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Meeting Follow-Up: Start With a Thank You and Go From There

Posted in Marketing Tips, Prospecting for Clients

Ran across an interesting article on JDSupra Business Advisor by Josh Beser. He offers good advice on how to follow up after meetings, so they don’t end up having been a waste of time. First, he tells a story about meeting with an unhappy associate and how he gave free advice. And then sometime later, not having heard anything in terms of a thank you or buzz off, he received an email requesting additional unrelated advice from the same attorney.

He was put off by the failure of a “follow up” by this young lawyer.  And, remarked that he would waste no more time with this person.  My sentiments exactly.  I too am asked and give free advice occasionally.  But, if I don’t receive some follow up (including a thank you), they’re off my list.

Although Beser’s advice addresses meeting follow up, he says, one “could adapt this framework for following up with people you meet” at networking events, but I gather he was primarily referring to one-on-one meetings whether in-person or by phone.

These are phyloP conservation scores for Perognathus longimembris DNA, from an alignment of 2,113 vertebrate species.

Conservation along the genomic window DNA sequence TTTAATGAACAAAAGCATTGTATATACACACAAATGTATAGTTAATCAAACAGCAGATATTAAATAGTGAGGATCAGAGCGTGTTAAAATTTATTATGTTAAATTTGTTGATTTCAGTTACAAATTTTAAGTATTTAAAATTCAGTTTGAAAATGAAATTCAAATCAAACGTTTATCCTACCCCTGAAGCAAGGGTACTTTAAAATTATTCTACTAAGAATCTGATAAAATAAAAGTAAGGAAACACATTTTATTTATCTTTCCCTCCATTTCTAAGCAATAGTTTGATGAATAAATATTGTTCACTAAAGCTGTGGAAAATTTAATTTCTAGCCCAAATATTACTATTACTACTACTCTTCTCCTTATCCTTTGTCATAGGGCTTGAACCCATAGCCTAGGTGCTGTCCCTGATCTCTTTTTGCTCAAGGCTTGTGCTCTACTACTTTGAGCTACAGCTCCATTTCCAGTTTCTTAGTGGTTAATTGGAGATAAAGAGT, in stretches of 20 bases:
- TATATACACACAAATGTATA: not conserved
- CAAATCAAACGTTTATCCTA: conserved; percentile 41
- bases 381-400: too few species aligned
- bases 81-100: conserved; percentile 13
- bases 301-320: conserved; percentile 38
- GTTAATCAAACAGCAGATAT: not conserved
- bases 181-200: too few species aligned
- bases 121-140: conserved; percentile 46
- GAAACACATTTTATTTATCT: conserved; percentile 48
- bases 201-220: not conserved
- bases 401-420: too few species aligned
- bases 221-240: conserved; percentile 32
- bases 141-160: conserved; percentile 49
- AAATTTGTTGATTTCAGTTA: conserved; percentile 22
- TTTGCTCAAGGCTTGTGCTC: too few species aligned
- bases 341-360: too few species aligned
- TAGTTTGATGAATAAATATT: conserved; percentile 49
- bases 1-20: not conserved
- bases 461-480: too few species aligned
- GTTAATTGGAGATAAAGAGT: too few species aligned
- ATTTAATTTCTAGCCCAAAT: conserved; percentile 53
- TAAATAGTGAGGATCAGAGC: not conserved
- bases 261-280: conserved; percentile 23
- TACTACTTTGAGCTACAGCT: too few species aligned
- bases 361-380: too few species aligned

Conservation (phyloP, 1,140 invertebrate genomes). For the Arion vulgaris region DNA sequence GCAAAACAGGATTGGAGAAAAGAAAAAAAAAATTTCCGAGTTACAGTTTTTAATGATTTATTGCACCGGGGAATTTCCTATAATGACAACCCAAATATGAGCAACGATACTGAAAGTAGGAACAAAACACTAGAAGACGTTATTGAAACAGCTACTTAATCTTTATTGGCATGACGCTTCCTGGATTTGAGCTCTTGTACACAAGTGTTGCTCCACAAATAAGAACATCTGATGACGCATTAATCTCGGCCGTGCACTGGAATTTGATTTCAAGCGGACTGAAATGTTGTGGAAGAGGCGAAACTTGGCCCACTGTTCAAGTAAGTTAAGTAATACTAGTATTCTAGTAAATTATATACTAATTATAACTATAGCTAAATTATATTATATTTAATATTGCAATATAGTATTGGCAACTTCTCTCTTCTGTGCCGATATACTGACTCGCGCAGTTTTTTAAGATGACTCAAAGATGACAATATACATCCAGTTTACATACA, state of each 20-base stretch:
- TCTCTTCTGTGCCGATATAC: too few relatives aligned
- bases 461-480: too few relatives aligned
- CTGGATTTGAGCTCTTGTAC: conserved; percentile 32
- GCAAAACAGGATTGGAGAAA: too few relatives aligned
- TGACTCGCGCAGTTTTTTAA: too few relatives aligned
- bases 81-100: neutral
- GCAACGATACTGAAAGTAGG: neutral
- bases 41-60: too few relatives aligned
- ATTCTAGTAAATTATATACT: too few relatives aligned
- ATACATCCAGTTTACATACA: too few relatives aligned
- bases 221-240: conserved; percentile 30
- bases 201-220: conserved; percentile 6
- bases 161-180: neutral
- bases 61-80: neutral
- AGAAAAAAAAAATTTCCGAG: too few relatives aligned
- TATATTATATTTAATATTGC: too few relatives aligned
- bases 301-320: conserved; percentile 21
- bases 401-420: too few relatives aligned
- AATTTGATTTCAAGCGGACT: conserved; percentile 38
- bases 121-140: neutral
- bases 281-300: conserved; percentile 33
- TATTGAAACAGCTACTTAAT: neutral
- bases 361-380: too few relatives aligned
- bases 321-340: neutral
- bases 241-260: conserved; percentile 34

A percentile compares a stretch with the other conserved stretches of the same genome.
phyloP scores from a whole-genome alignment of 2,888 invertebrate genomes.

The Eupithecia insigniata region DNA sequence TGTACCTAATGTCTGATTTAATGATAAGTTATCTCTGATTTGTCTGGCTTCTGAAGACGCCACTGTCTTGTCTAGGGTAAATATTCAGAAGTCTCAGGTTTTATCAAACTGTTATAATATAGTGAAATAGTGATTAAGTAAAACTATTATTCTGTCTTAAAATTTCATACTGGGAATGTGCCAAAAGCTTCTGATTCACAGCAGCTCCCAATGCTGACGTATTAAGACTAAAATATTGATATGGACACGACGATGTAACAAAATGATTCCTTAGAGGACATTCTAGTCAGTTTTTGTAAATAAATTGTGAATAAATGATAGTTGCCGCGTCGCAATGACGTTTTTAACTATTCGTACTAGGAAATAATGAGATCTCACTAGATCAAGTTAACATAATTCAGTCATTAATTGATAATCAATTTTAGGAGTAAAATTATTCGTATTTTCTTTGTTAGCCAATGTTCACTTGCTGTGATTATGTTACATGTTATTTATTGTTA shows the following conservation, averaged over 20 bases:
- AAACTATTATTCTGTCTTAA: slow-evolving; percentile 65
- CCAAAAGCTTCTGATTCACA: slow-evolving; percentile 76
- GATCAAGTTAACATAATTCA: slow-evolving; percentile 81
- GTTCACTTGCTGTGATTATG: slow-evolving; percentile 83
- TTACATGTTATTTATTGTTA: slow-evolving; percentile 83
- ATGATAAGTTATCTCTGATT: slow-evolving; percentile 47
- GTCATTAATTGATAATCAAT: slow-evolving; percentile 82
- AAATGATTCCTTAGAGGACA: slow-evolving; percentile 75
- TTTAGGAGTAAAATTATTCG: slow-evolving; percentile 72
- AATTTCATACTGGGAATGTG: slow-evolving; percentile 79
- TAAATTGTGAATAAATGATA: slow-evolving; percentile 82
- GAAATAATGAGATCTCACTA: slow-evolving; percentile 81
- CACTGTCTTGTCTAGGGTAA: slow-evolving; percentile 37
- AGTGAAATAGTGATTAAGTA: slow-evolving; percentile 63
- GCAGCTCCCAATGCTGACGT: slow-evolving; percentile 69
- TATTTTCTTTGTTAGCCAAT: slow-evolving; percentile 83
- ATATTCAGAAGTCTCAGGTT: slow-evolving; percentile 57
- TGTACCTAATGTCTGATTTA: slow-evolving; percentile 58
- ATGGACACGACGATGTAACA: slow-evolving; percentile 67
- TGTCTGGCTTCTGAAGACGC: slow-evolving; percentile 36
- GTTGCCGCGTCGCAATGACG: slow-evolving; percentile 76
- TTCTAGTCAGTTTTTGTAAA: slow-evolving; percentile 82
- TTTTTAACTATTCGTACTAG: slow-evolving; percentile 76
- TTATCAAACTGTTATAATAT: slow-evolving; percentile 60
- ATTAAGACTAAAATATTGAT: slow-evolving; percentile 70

His suggestions and some of my thoughts include:

  • Take notes during your discussion. Obviously, that will be helpful in remembering the conversation and following up with the person. It also shows real interest in what the person is saying;
  • Follow up by email (and a handwritten note, I suggest).  I like his idea about make the email brief and easily readable on a smart phone. Yes, do both email and a note, start the latter with “Again, I want to take the opportunity to thank you……etc.”  Such notes have a real impact IMHO.
  • Include actions for each follow-up.  Not only should the email be brief and to the point, but it should include numbered action items and/or comments on points of interest discussed;
  • Save something for later. Hold back something to follow up with at a later time to keep the conversation going, and have a reason for contacting the person again, particularly if they did not respond.  The first time might have been bad timing on the recipients end, and they could have just overlooked your email among the myriad of emails we all receive; and
  • Schedule a three-week check-in. For some of the reasons above, follow up again.  As I tell the lawyers I coach, NEVER leave action items in the other person’s court.  Always, follow up.

Beser provides two examples of follow up emails, and they are well worth a read on how to follow up on meetings. And don’t forget to thank the other person for their time, sage advice, comments, or whatever.

 

P.S. Thanks to Dee Schiavelli for the heads up on this article via LinkedIn.

 

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